JPEX Rocks Hong Kong…Crypto Regulation Reins In

On Monday, Hong Kong’s financial regulator, the Securities and Futures Commission(SFC), announced that “only four companies have so far applied for cryptocurrency exchange licenses from the SFC, namely HKVAX, HKBitEx, Hong Kong BGE and Victory Fintech Company”. With the recent JPEX debacle making headlines, this is an official reaffirmation by the regulator to prevent further damage.

Not only that, but the SFC also said that “following the implementation of the mandatory exchange licensing regime on June 1, only two exchanges are currently qualified to provide services to Hong Kong-based retail users, OSL Digital Securities and HashBlockchain, the Hong Kong branch of Hashiki.” The license applicants are literally just asking the agency for permission. The license application cannot indicate that the platform is compliant.

The SFC is now planning to publish a separate list of unlicensed crypto platforms to prevent investors from being harmed. It will also work with the Financial Education Commission to strengthen investor education through media and social media. To protect investors, the SFC will also work closely with the police to share information on platforms suspected of illegal trading in the future.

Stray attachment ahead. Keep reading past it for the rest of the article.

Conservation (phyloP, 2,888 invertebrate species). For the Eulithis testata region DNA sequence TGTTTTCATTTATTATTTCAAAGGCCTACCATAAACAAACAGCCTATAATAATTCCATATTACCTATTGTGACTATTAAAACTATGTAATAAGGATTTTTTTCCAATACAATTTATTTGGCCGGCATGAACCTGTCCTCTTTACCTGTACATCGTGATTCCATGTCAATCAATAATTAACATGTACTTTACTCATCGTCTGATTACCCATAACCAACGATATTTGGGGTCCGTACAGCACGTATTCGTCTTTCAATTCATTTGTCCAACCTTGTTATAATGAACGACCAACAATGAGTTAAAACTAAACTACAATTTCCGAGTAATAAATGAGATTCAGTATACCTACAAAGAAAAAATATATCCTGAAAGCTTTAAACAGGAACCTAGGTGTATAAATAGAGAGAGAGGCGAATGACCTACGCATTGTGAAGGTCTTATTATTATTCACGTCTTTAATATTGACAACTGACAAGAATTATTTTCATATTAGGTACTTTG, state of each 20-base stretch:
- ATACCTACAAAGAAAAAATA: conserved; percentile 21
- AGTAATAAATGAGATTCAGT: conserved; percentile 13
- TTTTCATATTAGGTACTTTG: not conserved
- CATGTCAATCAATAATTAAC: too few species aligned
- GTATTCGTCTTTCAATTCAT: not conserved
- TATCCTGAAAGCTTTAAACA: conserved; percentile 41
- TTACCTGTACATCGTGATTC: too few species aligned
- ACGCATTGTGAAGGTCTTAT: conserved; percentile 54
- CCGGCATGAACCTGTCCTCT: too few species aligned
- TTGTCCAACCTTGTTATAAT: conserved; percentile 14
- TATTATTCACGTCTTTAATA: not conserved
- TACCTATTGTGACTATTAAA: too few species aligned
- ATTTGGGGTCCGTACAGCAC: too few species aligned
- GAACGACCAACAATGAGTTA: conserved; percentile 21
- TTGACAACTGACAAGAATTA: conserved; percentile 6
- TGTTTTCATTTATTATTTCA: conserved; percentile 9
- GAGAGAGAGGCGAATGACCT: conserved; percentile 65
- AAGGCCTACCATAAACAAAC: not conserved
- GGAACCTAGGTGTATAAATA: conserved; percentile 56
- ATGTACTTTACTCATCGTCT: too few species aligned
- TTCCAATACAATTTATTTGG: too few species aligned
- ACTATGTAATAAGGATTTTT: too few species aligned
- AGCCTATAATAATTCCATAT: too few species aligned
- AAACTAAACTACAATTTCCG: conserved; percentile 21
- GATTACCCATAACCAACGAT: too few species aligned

How JPEX case started

Here’s how it all started. At Token 2049, a conference in Singapore, JPEX had set up a booth and participated in the event. However, it abruptly withdrew.

The SFC said, “A cryptocurrency trading platform called JPEX has been promoting its services to the Hong Kong public through social media. However, SFC has neither received nor granted a crypto-asset license application from JPEX-related entities.”

Hong Kong police have launched an investigation. During the arrests, police seized approximately 67 million HKD in assets, including 8 million HKD in cash and 12 million HKD in bank deposits, believed to be proceeds of crime. (There are currently 2,265 victims of JPEX who are under police investigation for fraud.)
Hong Kong police also arrested Lin Zuo, an influencer associated with JPEX. The Hong Kong Economic Crimes Investigation Department raided Zuo’s office. “After JPEX suspended some trading functions, there were concerns among users that they would be unable to withdraw their money,” Lin Zuo reassured investors, saying, “I am also affected by this action and will work to normalize JPEX.


What’s the damage?

Since the SFC issued a warning statement about unlicensed cryptocurrency exchange JPEX last Wednesday, more than 167 million HKD worth of cryptocurrency had been withdrawn by September 22. Hong Kong police are investigating whether the exchange is involved in money laundering or other crimes. As of 6 p.m. on September 22, the total losses related to the JPEX scam were estimated at 1.4 billion HKD, with 2,265 people reporting to police.

Hong Kong police said, “On September 20, three more male JPEX officials were arrested on suspicion of conspiracy to commit fraud and are currently in custody. This brings the total number of JPEX officials arrested to 11. They are four men and four women, aged between 22 and 52 years old, who participated in the JPEX scam as JPEX company directors and local cryptocurrency OTC stores in Hong Kong.” More arrests may be made in the future.”